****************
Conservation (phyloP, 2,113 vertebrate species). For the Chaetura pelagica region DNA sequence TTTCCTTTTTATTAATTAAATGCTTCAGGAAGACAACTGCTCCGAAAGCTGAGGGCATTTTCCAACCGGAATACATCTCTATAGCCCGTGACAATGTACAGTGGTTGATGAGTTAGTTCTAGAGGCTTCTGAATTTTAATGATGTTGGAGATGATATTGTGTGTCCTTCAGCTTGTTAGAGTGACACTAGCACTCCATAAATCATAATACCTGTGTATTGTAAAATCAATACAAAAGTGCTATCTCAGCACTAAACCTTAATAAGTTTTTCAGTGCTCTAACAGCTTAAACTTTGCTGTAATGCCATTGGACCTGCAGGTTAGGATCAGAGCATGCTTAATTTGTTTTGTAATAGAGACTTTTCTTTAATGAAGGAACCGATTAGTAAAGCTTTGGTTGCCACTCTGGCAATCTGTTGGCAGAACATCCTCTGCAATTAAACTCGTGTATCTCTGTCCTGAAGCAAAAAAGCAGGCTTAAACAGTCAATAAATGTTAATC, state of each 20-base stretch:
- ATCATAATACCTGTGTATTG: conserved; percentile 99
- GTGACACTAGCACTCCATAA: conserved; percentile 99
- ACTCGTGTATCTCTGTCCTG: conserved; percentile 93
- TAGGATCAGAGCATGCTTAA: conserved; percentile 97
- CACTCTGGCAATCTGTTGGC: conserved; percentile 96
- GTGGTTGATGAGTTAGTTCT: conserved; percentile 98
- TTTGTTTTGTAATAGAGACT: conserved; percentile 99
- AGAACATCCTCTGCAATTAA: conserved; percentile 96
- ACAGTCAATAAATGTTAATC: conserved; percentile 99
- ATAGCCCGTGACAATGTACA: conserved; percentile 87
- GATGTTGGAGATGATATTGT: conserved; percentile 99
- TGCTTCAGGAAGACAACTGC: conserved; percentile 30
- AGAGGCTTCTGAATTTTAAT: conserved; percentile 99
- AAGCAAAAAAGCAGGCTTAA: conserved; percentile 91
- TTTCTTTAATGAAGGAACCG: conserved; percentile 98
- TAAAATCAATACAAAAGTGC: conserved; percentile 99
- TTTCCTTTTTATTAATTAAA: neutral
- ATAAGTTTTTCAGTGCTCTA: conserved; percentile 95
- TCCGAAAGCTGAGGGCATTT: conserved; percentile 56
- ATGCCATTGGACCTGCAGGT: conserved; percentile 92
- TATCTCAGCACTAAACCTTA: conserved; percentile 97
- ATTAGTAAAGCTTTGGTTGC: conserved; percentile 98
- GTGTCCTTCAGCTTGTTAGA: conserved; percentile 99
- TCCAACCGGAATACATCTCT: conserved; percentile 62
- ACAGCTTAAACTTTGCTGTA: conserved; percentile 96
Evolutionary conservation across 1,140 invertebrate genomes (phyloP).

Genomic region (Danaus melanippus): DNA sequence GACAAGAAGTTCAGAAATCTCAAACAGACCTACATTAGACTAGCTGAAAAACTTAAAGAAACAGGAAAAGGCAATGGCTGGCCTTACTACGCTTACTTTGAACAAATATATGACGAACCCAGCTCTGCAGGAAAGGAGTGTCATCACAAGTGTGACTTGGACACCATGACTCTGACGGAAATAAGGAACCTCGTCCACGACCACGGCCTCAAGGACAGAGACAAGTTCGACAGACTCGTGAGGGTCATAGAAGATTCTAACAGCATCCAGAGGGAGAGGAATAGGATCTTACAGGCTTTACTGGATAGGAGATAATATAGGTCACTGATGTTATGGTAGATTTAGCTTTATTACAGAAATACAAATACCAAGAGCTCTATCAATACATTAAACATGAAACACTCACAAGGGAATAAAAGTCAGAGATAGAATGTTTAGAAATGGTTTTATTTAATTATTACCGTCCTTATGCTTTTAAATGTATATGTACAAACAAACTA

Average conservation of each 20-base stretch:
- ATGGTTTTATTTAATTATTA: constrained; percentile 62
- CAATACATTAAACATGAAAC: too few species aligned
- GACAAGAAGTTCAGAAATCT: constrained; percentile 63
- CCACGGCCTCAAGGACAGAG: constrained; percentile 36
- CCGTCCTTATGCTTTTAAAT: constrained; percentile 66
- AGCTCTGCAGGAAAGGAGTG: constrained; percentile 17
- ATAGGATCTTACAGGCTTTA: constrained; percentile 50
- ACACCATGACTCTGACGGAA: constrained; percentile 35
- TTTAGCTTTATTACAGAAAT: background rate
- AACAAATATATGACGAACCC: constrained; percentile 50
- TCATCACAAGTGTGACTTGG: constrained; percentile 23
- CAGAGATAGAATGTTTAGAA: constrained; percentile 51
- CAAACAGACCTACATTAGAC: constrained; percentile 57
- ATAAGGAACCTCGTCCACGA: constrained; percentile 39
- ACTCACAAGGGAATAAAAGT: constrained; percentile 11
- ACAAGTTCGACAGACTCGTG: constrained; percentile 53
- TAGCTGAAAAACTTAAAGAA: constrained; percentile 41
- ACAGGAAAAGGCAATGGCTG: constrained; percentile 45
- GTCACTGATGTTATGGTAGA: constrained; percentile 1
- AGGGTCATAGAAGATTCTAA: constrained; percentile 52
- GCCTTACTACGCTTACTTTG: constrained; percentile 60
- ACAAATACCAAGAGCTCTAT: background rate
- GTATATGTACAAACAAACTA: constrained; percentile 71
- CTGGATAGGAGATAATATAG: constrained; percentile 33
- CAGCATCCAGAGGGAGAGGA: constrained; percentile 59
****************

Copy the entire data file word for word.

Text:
Conservation (phyloP, 2,113 vertebrate species). For the Chaetura pelagica region DNA sequence TTTCCTTTTTATTAATTAAATGCTTCAGGAAGACAACTGCTCCGAAAGCTGAGGGCATTTTCCAACCGGAATACATCTCTATAGCCCGTGACAATGTACAGTGGTTGATGAGTTAGTTCTAGAGGCTTCTGAATTTTAATGATGTTGGAGATGATATTGTGTGTCCTTCAGCTTGTTAGAGTGACACTAGCACTCCATAAATCATAATACCTGTGTATTGTAAAATCAATACAAAAGTGCTATCTCAGCACTAAACCTTAATAAGTTTTTCAGTGCTCTAACAGCTTAAACTTTGCTGTAATGCCATTGGACCTGCAGGTTAGGATCAGAGCATGCTTAATTTGTTTTGTAATAGAGACTTTTCTTTAATGAAGGAACCGATTAGTAAAGCTTTGGTTGCCACTCTGGCAATCTGTTGGCAGAACATCCTCTGCAATTAAACTCGTGTATCTCTGTCCTGAAGCAAAAAAGCAGGCTTAAACAGTCAATAAATGTTAATC, state of each 20-base stretch:
- ATCATAATACCTGTGTATTG: conserved; percentile 99
- GTGACACTAGCACTCCATAA: conserved; percentile 99
- ACTCGTGTATCTCTGTCCTG: conserved; percentile 93
- TAGGATCAGAGCATGCTTAA: conserved; percentile 97
- CACTCTGGCAATCTGTTGGC: conserved; percentile 96
- GTGGTTGATGAGTTAGTTCT: conserved; percentile 98
- TTTGTTTTGTAATAGAGACT: conserved; percentile 99
- AGAACATCCTCTGCAATTAA: conserved; percentile 96
- ACAGTCAATAAATGTTAATC: conserved; percentile 99
- ATAGCCCGTGACAATGTACA: conserved; percentile 87
- GATGTTGGAGATGATATTGT: conserved; percentile 99
- TGCTTCAGGAAGACAACTGC: conserved; percentile 30
- AGAGGCTTCTGAATTTTAAT: conserved; percentile 99
- AAGCAAAAAAGCAGGCTTAA: conserved; percentile 91
- TTTCTTTAATGAAGGAACCG: conserved; percentile 98
- TAAAATCAATACAAAAGTGC: conserved; percentile 99
- TTTCCTTTTTATTAATTAAA: neutral
- ATAAGTTTTTCAGTGCTCTA: conserved; percentile 95
- TCCGAAAGCTGAGGGCATTT: conserved; percentile 56
- ATGCCATTGGACCTGCAGGT: conserved; percentile 92
- TATCTCAGCACTAAACCTTA: conserved; percentile 97
- ATTAGTAAAGCTTTGGTTGC: conserved; percentile 98
- GTGTCCTTCAGCTTGTTAGA: conserved; percentile 99
- TCCAACCGGAATACATCTCT: conserved; percentile 62
- ACAGCTTAAACTTTGCTGTA: conserved; percentile 96
Evolutionary conservation across 1,140 invertebrate genomes (phyloP).

Genomic region (Danaus melanippus): DNA sequence GACAAGAAGTTCAGAAATCTCAAACAGACCTACATTAGACTAGCTGAAAAACTTAAAGAAACAGGAAAAGGCAATGGCTGGCCTTACTACGCTTACTTTGAACAAATATATGACGAACCCAGCTCTGCAGGAAAGGAGTGTCATCACAAGTGTGACTTGGACACCATGACTCTGACGGAAATAAGGAACCTCGTCCACGACCACGGCCTCAAGGACAGAGACAAGTTCGACAGACTCGTGAGGGTCATAGAAGATTCTAACAGCATCCAGAGGGAGAGGAATAGGATCTTACAGGCTTTACTGGATAGGAGATAATATAGGTCACTGATGTTATGGTAGATTTAGCTTTATTACAGAAATACAAATACCAAGAGCTCTATCAATACATTAAACATGAAACACTCACAAGGGAATAAAAGTCAGAGATAGAATGTTTAGAAATGGTTTTATTTAATTATTACCGTCCTTATGCTTTTAAATGTATATGTACAAACAAACTA

Average conservation of each 20-base stretch:
- ATGGTTTTATTTAATTATTA: constrained; percentile 62
- CAATACATTAAACATGAAAC: too few species aligned
- GACAAGAAGTTCAGAAATCT: constrained; percentile 63
- CCACGGCCTCAAGGACAGAG: constrained; percentile 36
- CCGTCCTTATGCTTTTAAAT: constrained; percentile 66
- AGCTCTGCAGGAAAGGAGTG: constrained; percentile 17
- ATAGGATCTTACAGGCTTTA: constrained; percentile 50
- ACACCATGACTCTGACGGAA: constrained; percentile 35
- TTTAGCTTTATTACAGAAAT: background rate
- AACAAATATATGACGAACCC: constrained; percentile 50
- TCATCACAAGTGTGACTTGG: constrained; percentile 23
- CAGAGATAGAATGTTTAGAA: constrained; percentile 51
- CAAACAGACCTACATTAGAC: constrained; percentile 57
- ATAAGGAACCTCGTCCACGA: constrained; percentile 39
- ACTCACAAGGGAATAAAAGT: constrained; percentile 11
- ACAAGTTCGACAGACTCGTG: constrained; percentile 53
- TAGCTGAAAAACTTAAAGAA: constrained; percentile 41
- ACAGGAAAAGGCAATGGCTG: constrained; percentile 45
- GTCACTGATGTTATGGTAGA: constrained; percentile 1
- AGGGTCATAGAAGATTCTAA: constrained; percentile 52
- GCCTTACTACGCTTACTTTG: constrained; percentile 60
- ACAAATACCAAGAGCTCTAT: background rate
- GTATATGTACAAACAAACTA: constrained; percentile 71
- CTGGATAGGAGATAATATAG: constrained; percentile 33
- CAGCATCCAGAGGGAGAGGA: constrained; percentile 59